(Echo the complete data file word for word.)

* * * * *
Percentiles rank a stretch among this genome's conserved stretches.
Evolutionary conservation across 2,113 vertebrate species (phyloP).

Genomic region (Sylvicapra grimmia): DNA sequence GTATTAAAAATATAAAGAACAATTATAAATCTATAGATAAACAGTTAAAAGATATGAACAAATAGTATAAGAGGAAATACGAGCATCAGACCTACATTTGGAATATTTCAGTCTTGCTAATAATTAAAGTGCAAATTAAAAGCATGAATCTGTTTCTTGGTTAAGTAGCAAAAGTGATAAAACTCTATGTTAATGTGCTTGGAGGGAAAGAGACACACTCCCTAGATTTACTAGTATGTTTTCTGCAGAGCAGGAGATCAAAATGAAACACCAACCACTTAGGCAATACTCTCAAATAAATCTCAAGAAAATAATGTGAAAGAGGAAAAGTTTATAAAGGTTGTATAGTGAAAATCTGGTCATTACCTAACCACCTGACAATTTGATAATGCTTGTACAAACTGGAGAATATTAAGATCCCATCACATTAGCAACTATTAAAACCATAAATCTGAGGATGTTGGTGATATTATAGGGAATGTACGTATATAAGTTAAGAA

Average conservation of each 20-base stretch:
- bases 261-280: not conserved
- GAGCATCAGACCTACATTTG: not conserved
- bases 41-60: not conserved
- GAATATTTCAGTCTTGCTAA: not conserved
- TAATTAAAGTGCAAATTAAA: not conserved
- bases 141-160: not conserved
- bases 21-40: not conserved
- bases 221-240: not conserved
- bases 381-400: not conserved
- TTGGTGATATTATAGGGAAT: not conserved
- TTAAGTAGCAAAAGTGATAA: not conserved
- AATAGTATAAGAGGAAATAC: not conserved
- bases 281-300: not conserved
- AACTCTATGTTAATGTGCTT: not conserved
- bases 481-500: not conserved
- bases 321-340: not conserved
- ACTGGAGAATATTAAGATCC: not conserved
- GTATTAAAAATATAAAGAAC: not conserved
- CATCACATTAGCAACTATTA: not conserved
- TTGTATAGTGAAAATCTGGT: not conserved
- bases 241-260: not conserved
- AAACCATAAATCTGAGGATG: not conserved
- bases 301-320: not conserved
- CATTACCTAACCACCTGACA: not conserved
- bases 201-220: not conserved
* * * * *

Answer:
Percentiles rank a stretch among this genome's conserved stretches.
Evolutionary conservation across 2,113 vertebrate species (phyloP).

Genomic region (Sylvicapra grimmia): DNA sequence GTATTAAAAATATAAAGAACAATTATAAATCTATAGATAAACAGTTAAAAGATATGAACAAATAGTATAAGAGGAAATACGAGCATCAGACCTACATTTGGAATATTTCAGTCTTGCTAATAATTAAAGTGCAAATTAAAAGCATGAATCTGTTTCTTGGTTAAGTAGCAAAAGTGATAAAACTCTATGTTAATGTGCTTGGAGGGAAAGAGACACACTCCCTAGATTTACTAGTATGTTTTCTGCAGAGCAGGAGATCAAAATGAAACACCAACCACTTAGGCAATACTCTCAAATAAATCTCAAGAAAATAATGTGAAAGAGGAAAAGTTTATAAAGGTTGTATAGTGAAAATCTGGTCATTACCTAACCACCTGACAATTTGATAATGCTTGTACAAACTGGAGAATATTAAGATCCCATCACATTAGCAACTATTAAAACCATAAATCTGAGGATGTTGGTGATATTATAGGGAATGTACGTATATAAGTTAAGAA

Average conservation of each 20-base stretch:
- bases 261-280: not conserved
- GAGCATCAGACCTACATTTG: not conserved
- bases 41-60: not conserved
- GAATATTTCAGTCTTGCTAA: not conserved
- TAATTAAAGTGCAAATTAAA: not conserved
- bases 141-160: not conserved
- bases 21-40: not conserved
- bases 221-240: not conserved
- bases 381-400: not conserved
- TTGGTGATATTATAGGGAAT: not conserved
- TTAAGTAGCAAAAGTGATAA: not conserved
- AATAGTATAAGAGGAAATAC: not conserved
- bases 281-300: not conserved
- AACTCTATGTTAATGTGCTT: not conserved
- bases 481-500: not conserved
- bases 321-340: not conserved
- ACTGGAGAATATTAAGATCC: not conserved
- GTATTAAAAATATAAAGAAC: not conserved
- CATCACATTAGCAACTATTA: not conserved
- TTGTATAGTGAAAATCTGGT: not conserved
- bases 241-260: not conserved
- AAACCATAAATCTGAGGATG: not conserved
- bases 301-320: not conserved
- CATTACCTAACCACCTGACA: not conserved
- bases 201-220: not conserved